Tip of the Week
Play Both Weaker and Stronger Players.
Weekend Coaching - Navin and Stanley
The junior program starts again next weekend, so no group sessions this past weekend. I did my usual session with Navin Kumar, and it was one of our best. He blocks with long pips on the backhand (no sponge), and has gotten pretty good at it. About a year ago I'd worked with him on chopping down on the ball slightly at contact, a chop block, but due to Parkinson's, it didn't work out well - it requires a fine touch. So since the we've focused since then on meeting the ball more straight on.
Coach Gary Fraiman (from Florida) saw a video of one of our sessions and suggested he chop block more. (Gary is highly experienced coaching Para players, and as a player is a long pips chopper, so he knows about long pips.) He and I discussed it via Facebook messenger, and I decided to introduce it again - and this time Navin picked up on it quickly!!! When you meet a topspin ball straight on with long pips, you get much of your spin back as backspin. But if you chop block it with the pips, it returns nearly all of the spin, especially if there is no sponge under the pips. Plus, since the ball isn't sinking directly into the wood, it bounces out softer, giving more control, especially depth control. This allows Navin and other players with long pips to block loops back with heavy backspin, both deep and short on the table. (You can't really block a power loop back short, but you can against softer loops or ones that land short.)
- Chop Blocks (55 sec) mostly against my backhand topspin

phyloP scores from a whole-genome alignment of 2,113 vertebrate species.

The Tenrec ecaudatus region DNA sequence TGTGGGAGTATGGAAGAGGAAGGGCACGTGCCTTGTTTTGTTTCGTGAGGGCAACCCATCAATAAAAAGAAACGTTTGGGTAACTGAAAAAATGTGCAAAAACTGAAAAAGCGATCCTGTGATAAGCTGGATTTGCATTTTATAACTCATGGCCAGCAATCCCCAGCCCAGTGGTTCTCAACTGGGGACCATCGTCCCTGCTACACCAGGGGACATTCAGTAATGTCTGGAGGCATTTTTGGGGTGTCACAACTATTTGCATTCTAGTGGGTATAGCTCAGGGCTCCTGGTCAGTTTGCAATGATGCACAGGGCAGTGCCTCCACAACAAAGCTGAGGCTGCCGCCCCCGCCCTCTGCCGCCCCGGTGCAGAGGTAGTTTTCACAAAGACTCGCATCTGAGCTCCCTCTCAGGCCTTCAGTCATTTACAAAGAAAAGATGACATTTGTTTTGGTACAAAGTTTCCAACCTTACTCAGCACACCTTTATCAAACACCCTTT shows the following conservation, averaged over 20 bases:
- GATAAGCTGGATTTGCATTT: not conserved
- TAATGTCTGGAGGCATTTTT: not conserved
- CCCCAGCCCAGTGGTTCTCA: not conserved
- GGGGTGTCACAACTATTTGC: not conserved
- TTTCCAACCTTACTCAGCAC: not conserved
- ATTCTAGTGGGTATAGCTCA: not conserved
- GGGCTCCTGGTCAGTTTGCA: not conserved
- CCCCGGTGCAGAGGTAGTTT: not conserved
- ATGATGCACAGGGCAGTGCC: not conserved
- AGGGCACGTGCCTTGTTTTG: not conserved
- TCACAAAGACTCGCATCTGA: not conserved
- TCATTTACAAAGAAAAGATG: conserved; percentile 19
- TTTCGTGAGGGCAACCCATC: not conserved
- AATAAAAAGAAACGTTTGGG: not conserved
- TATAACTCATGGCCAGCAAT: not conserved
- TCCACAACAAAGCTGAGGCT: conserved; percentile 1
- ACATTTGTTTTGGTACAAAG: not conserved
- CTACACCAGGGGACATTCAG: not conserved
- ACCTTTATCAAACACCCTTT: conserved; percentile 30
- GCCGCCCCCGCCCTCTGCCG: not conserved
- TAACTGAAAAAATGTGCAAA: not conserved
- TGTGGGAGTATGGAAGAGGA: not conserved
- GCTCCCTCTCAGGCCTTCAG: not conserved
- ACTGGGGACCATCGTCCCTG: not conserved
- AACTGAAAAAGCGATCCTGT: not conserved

- Chop Blocks (51 sec) where he moves me around (plus I pull off a lefty loop)
Navin also was interviewed by 13-year-old Peyton Magee, editor of the Georgia-based Loch Lomond Gazette.
Meanwhile, other players were also doing private coaching. Here's video (49 sec) of Stanley Hsu (age 12, #1 in the US in Hopes Boys at 2286) counterlooping with Coach Cheng Yinghua (4-time US National, 2-time US Open Men's Singles Champion, and former Chinese National Team member). Stanley started out in my beginning class (I taught him the fundamentals), and I still sometimes coach him in our group sessions and at tournaments.
Should You Give a Mercy Point or Win 11-0?
Here's the video (6:01) from Pingponged TV. It's nice to give up a point to avoid embarrassing an opponent. However, it also risks a rare comeback from 10-1, and (the bigger, more likely problem), can throw off your focus, which could affect you afterwards. Also, against a rival, winning 11-0 can affect their confidence against you in future matches, making it harder for them to beat you. Of course, the simplest path, and one recommended by the most competitive-minded, is to play every point all-out, even at 10-0 against a beginner. (Some players will actually get upset if you give them a "mercy" point - but that's often if you make it too obvious, instead of making them at least sort of earn it.)
My policy on this is as follows.